Tomonori Shimizu: A Contemplation of Beauty

by Joshua Diokno   

Tomonori Shimizu’s passion for the arts is noteworthy in that it has always been inspired by others’ works—that he finds them to be espoused by the mere sight of beauty. But at the very core of it all, isn’t art indeed a contemplation of beauty? That artists are simply carried, without a fight in their muscle to produce art upon the sight of the ideal? Of course, this might simply be chalked up as something completely elitist, “Art for Art’s sake”. But even that needs to be challenged. Is there anything wrong when artists choose to create when their fascination of beauty is aroused?

When you look at Tomonori Shimizu’s art online, you’ll be thankful that he derives inspiration from the aesthetically-pleasing. His portraits are almost life-like, their expressions speak to the spectator to the point of being haunting.

Let’s get to know Tomonori in this short interview and see how artists of his caliber are set on the path they tread on.

Xeno Creatives (XC): We understand that with just about any craft, passion takes precedence. In your case, how did it start becoming a passion? Would we be right in assuming that you consider it a “calling” as a lot of your contemporaries do?

Tomonori Shimizu (TS): My passion for the craft is most aroused when I see the wonderful works of other artists. Whether it is a movie, a game, analog art, or an individually-produced work. When I see a great work of art, I think, “I want to make such a great work of art myself.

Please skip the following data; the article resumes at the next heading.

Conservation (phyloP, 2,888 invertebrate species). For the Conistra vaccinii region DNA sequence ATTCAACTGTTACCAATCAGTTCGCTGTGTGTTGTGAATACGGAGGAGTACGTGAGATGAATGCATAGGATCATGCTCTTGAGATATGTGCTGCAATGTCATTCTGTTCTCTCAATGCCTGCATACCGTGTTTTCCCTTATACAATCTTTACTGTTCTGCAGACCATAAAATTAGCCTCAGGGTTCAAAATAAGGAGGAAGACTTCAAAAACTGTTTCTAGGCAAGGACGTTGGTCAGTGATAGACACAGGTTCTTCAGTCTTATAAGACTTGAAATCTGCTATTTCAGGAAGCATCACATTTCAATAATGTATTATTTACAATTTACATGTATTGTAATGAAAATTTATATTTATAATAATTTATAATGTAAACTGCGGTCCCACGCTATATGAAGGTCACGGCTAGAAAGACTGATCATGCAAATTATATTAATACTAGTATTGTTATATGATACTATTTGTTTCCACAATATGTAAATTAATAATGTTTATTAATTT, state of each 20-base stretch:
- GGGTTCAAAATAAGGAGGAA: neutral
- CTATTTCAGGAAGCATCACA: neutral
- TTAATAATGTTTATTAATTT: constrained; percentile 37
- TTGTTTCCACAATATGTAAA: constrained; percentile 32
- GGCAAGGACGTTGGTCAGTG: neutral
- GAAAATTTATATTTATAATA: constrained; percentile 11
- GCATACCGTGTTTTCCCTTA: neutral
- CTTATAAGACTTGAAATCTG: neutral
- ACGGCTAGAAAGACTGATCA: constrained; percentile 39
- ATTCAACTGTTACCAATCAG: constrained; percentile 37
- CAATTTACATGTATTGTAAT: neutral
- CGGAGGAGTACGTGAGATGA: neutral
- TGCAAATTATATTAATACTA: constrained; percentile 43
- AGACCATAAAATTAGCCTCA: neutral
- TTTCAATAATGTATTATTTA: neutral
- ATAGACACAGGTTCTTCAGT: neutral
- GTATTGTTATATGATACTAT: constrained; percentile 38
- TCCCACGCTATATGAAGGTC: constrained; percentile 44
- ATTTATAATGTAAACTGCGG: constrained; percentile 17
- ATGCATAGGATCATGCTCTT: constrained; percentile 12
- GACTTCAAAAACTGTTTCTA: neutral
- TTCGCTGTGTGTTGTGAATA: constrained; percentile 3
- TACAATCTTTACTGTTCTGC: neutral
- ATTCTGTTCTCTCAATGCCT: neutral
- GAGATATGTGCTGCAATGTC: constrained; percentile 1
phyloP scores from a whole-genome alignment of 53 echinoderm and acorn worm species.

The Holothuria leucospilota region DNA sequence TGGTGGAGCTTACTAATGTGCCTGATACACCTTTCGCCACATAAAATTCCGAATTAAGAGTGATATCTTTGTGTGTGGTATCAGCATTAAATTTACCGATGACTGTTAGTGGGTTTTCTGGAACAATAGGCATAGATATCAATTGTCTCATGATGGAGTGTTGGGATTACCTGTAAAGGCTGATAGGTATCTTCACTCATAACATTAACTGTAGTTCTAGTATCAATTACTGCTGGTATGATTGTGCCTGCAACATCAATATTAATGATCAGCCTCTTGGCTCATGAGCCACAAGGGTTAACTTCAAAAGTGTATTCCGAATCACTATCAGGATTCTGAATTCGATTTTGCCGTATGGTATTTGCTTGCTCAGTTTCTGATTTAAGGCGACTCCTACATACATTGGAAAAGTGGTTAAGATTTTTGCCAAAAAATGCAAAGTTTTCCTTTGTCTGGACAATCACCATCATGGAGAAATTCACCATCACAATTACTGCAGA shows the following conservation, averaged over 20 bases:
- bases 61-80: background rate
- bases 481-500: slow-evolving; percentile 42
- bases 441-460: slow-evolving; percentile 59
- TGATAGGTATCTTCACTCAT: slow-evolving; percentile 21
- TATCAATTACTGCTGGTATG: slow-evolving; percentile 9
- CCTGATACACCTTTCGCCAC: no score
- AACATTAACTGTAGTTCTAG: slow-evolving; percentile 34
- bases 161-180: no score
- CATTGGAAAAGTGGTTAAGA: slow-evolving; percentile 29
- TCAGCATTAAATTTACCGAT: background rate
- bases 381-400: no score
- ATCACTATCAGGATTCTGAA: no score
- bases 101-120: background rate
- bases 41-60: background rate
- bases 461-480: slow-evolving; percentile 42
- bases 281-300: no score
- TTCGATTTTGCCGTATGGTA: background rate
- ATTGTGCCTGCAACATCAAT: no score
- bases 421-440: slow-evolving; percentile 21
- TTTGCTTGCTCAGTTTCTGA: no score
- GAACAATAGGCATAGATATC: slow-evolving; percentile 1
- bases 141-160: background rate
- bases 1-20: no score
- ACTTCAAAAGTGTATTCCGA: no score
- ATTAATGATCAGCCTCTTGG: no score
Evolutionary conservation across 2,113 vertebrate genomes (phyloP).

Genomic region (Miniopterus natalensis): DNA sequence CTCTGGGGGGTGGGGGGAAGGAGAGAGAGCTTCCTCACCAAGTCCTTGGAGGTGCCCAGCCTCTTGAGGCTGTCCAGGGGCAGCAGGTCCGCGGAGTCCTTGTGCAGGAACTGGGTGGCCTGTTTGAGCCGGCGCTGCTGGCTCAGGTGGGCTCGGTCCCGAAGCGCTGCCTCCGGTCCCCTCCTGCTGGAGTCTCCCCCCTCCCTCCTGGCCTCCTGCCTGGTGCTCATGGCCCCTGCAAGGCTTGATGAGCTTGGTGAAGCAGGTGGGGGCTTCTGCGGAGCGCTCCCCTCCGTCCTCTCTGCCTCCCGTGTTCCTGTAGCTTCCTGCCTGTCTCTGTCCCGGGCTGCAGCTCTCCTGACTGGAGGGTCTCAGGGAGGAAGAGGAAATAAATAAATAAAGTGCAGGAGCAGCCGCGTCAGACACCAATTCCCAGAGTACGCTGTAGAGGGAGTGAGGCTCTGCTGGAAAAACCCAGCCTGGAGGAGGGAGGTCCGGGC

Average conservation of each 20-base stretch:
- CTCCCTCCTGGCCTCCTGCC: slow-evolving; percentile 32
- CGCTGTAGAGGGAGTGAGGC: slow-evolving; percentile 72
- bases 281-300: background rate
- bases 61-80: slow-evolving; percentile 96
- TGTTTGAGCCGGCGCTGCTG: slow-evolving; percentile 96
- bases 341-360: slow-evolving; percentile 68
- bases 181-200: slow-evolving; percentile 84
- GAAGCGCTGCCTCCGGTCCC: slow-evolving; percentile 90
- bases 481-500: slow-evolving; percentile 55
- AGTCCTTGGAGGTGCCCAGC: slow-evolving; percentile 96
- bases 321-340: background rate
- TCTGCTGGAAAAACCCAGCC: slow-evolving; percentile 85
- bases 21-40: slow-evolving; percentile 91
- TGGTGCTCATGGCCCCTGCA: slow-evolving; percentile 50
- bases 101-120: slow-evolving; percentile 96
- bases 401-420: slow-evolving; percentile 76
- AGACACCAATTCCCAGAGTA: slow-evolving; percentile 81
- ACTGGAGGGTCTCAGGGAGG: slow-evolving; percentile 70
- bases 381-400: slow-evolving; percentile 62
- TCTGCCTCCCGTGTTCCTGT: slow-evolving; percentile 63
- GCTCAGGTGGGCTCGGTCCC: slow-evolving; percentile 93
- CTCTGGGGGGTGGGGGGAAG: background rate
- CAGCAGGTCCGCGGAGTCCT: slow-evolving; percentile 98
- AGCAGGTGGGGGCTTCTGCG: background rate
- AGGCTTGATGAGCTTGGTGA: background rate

XC: Was there ever an art piece (digital or otherwise) or artist who served as a catalyst for your involvement in the craft? When did you get involved fully in the 3D industry?

TS: I first became interested in CG production when I graduated from high school in Japan, almost 30 years ago. When I was in high school, I loved the Final Fantasy series. For movies, I thought the liquid metal of the T-1000 in Terminator 2 was awesome. Then I enrolled in a Japanese technical college and started learning CG. What made an impact on me when I was in technical college was the Tekken movie. At the time, I wondered if it was possible to create such a realistic human being using CG. Since then, I have wanted to create “realistic people”.

XC: Now that you’re an active part of the industry, would you say you have pegged a solid place in it?

TS: Unfortunately, I cannot say that I have established a firm position in the industry. There are many better artists than me, and there’s always a new, young talented artists who would be gracing the scene, so I still have a hard time finding a new job.

XC: How does your day look like in production?

TS: A lot has changed between the pre-pandemic era and now. I’m home all the time now.

Japanese game companies typically work from 10:00 a.m. to 7:00 p.m.
Since I work from home, I get up around 9:30 a.m. and then from 10:00 a.m. to 7:00 p.m. I create the assets needed for the project, but I also do some house chores.

After 7:00 p.m., I finish work if there is enough time in my schedule, but if the deadline is close, I sometimes work overtime. Sometimes I work until 21:00 or 22:00 when it is late. The time I go to bed depends on the day, but I do some independent work before I go to bed.

However, since I do not belong to a company at the moment, I do not work at a fixed time.